Monday, February 12, 2018
Zen in the Art of Writing by Ray Bradbury
For writing allows just the proper recipes of truth, life, reality as you are able to eat, drink, and digest without hyperventilating like a dead fish in your bed.
In one essay from Zen in the Art of Writing, Ray Bradbury describes his method: Write a story on Monday, a second draft on Tuesday, a third on Wednesday, a fourth on Thursday, a fifth on Friday, and then send it off on Saturday. And unlike some other advice-givers, Bradbury doesn't seem to be one of those who says you must do it mechanically, even when inspiration isn't striking. To the contrary, he writes, "[I]f you are writing without zest, without gusto, without love, without fun, you are only half a writer." The impression these essays ultimately give is of a writer so full of gusto and zest you hope that some of it will rub off on you.
If you're looking for practical advice, you might be disappointed by the collection. Bradbury credits most of his successful work to a single list of nouns he jotted down one day in his twenties. (THE LAKE, THE BABY, THE OLD WOMAN, THE RAVINE.) Over several decades, Bradbury returned to this same list--or so he claims--to inspire him. ("The Old Woman" and "The Ravine," for sure, I remember as some of the most outstanding sections of the story-collection-as-novel Dandelion Wine.) Who can imitate that? No one, I expect. But the essays themselves are so full of life and good feeling that they give you the impression that you might just be able to, especially if Bradbury believes in you--and they also give the impression that, somehow, he believes in you.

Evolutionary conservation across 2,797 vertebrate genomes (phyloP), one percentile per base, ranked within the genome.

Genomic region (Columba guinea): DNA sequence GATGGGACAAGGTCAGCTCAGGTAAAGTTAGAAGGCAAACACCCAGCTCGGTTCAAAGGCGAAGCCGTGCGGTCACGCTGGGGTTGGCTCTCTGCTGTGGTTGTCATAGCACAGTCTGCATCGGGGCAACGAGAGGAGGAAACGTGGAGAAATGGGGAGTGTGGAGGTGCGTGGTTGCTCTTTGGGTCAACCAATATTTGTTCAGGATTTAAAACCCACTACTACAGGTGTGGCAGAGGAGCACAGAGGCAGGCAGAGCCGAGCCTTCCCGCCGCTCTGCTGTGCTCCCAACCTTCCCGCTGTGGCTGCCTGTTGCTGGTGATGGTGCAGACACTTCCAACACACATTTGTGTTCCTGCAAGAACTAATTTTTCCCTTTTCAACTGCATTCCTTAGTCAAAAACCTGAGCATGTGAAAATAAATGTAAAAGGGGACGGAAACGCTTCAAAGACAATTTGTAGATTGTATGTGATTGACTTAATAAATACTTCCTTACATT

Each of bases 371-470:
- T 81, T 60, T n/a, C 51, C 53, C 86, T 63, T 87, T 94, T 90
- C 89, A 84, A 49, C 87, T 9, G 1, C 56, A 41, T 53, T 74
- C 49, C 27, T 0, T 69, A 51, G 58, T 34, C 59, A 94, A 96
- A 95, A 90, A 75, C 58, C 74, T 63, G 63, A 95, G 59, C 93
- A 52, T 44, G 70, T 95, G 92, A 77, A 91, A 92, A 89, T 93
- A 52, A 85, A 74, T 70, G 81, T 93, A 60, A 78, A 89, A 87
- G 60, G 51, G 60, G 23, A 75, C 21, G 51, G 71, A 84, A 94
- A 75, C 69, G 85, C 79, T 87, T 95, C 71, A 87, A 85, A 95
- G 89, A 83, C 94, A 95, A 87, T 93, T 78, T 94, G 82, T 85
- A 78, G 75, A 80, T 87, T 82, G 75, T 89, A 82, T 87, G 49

Zen is a collection of essays written at various points throughout Bradbury's life, and as with a lot of these compilations, you hear the same stories over and over again. Bradbury is especially fond of talking about how, as a kid, he tore up all his Buck Rogers comics in an effort to fit in, and the guilt he felt at betraying Buck was so strong that he vowed never to turn his back on his childhood loves again. "Since then," he writes, "I have never listened to anyone who criticized my taste in space travel, sideshows, or gorillas. When this occurs, I pack up my dinosaurs and leave the room." It's such a charming aside that you don't mind hearing it again.
Zen in the Art of Writing won't change any aspect of how or what I write. But it did give me some classic snippets that I'm going to share with my students. And as I find myself striving, slogging, to finish a book of my own, it was a nice inspirational kick in the pants.